Confronted by a president who asserts the prerogative to ignore the will of Congress whenever he thinks national security requires it, our brave representatives in Washington are squabbling over who gets to watch when the FBI thumbs through their corrupt colleagues' calendars.
Like its predecessors, the third installment of the X-Men franchise is landing on all kinds of box office record lists. But does the bona fide blockbuster really merit the impressive grosses it has already raked in? That depends on how much you expect in return for your summer entertainment dollar.
As the Senate was considering the immigration bill, which may go nowhere, the National Surface Transportation Policy and Revenue Study Commission was holding its initial meeting, in the shadow of the Capitol at the main Department of Transportation Building.
The broad shoulders of a national election loom just ahead. It is traditional to deplore elections as distracting from courses charted by celestial coordinates. Sure; OK; much of this is true. But elections also ratify, or fail to do so, politicians who have set forth national policy.
The war now being waged in Congress over illegal immigration is mostly about which philosophy will prevail in the Republican Party. Will it be the conservative wing that brought the GOP to power after years of wandering in the political wilderness as a minority party, or will it be the moderate-liberal wing that became comfortable in the wilderness?
The recent death of former Senator and Treasury Secretary Lloyd Bentsen brought forth many laudatory obituaries. Most concentrated on his long career in Texas politics and chairmanship of the Senate Finance Committee. But for my money, the most important thing he ever did was during his chairmanship of the Joint Economic Committee (JEC).
Many people believe that the American Civil Liberties Union no longer cares much about free-speech cases. Now, the organization is thinking of curbing the speech of its own officers.
Imagine someone saying that he seeks the destruction of Italy because he regards Italian national identity as racist. Further, imagine that this person constantly denies being anti-Italian, because he does not hate all Italians, only Italy and all those who believe Italy should exist.
The California State Senate recently passed the "Bias-Free Curriculum Act," requiring textbooks in California to include the contributions of gays and lesbians. While Governor Schwarzenneger has said he will veto the bill, it is worth examining the justifications its sponsors offer, because the arguments will be back.
If you have company stock sitting in your 401(k) account, you'll have to tackle more complicated choices when leaving your job than the folks who are only ushering plain old vanilla mutual funds out of the building.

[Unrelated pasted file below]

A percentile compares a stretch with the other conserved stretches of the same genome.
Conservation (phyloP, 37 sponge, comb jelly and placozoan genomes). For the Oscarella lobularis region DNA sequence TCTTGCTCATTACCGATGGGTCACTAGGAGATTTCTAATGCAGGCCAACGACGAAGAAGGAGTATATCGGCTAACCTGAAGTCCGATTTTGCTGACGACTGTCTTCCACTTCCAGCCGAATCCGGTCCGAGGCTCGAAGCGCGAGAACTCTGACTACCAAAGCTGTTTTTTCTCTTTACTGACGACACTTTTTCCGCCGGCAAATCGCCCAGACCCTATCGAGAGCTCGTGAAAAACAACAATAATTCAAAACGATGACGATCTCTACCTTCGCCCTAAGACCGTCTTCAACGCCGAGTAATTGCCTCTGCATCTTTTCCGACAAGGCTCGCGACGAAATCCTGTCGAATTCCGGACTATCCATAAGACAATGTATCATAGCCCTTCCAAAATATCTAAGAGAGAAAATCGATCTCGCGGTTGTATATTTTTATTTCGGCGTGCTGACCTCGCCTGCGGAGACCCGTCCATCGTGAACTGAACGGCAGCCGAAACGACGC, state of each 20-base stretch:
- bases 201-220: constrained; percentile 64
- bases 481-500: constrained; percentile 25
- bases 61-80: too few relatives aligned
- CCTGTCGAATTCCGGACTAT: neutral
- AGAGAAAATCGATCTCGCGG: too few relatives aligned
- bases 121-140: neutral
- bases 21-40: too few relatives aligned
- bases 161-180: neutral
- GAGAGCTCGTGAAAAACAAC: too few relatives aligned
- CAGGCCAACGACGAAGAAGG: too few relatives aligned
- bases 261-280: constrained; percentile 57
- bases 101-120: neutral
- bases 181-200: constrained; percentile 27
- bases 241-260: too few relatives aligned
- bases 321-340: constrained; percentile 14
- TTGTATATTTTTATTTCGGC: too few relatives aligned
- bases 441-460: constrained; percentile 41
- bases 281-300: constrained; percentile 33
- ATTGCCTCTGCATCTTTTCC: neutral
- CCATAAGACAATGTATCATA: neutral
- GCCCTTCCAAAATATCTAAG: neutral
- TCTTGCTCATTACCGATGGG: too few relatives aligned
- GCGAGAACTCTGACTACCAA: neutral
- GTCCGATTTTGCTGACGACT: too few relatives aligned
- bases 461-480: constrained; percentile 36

As President Bush's poll numbers drop dramatically even among his base, the question most frequently asked by angry Republicans is: Why, oh why, is Bush so stubbornly rejecting the advice of his supporters even though that advice is consistent with the thunderous message from public opinion surveys?
Richmond Myrick, the principal of Largo High School, is a registered Democrat in overwhelmingly Democratic Prince George's County next to Washington, D.C. He has not been active politically and is not recorded as having made any contributions to candidates for federal office.
Memorial Day is a day of remembrance for those who have died in our nation’s wars. Established in the 1860s during the American Civil War, Memorial Day tapped into the general human need to honor our dead who had contributed honorably to this great country.
As I write this, Congress is well on its way toward passing one of the most important pieces of legislation of the 21st century. The timing is perfect: America has never needed immigration reform as desperately as it does now. To build on what I wrote last week, this is certainly no time for our leaders to suffer from a failure of nerve.
To put it mildly, this issue is a thorny wilderness, festering intra-party divisions and brewing voter backlashes. It could inflict additional wounds on George W. Bush's battle-scarred presidency, shrink the GOP's congressional Republican majority and, possibly, hurt some vulnerable Democrats.
Enron's Ken Lay and Jeff Skilling are about to trade their corporate suites for prison cells. Sometimes the system works. As prosecutors argued and jurors apparently agreed, Enron collapsed not because of bad press or market forces beyond executives' control, but because of criminal choices and "outright lies."
It's not difficult to spend someone else's money. Here's a sample from one of President Bush’s recent speeches: "I'm calling on Congress to provide funding for dramatic improvements in manpower and technology at the border," he announced on May 15. And, "since I became president, we've increased funding for border security by 66 percent."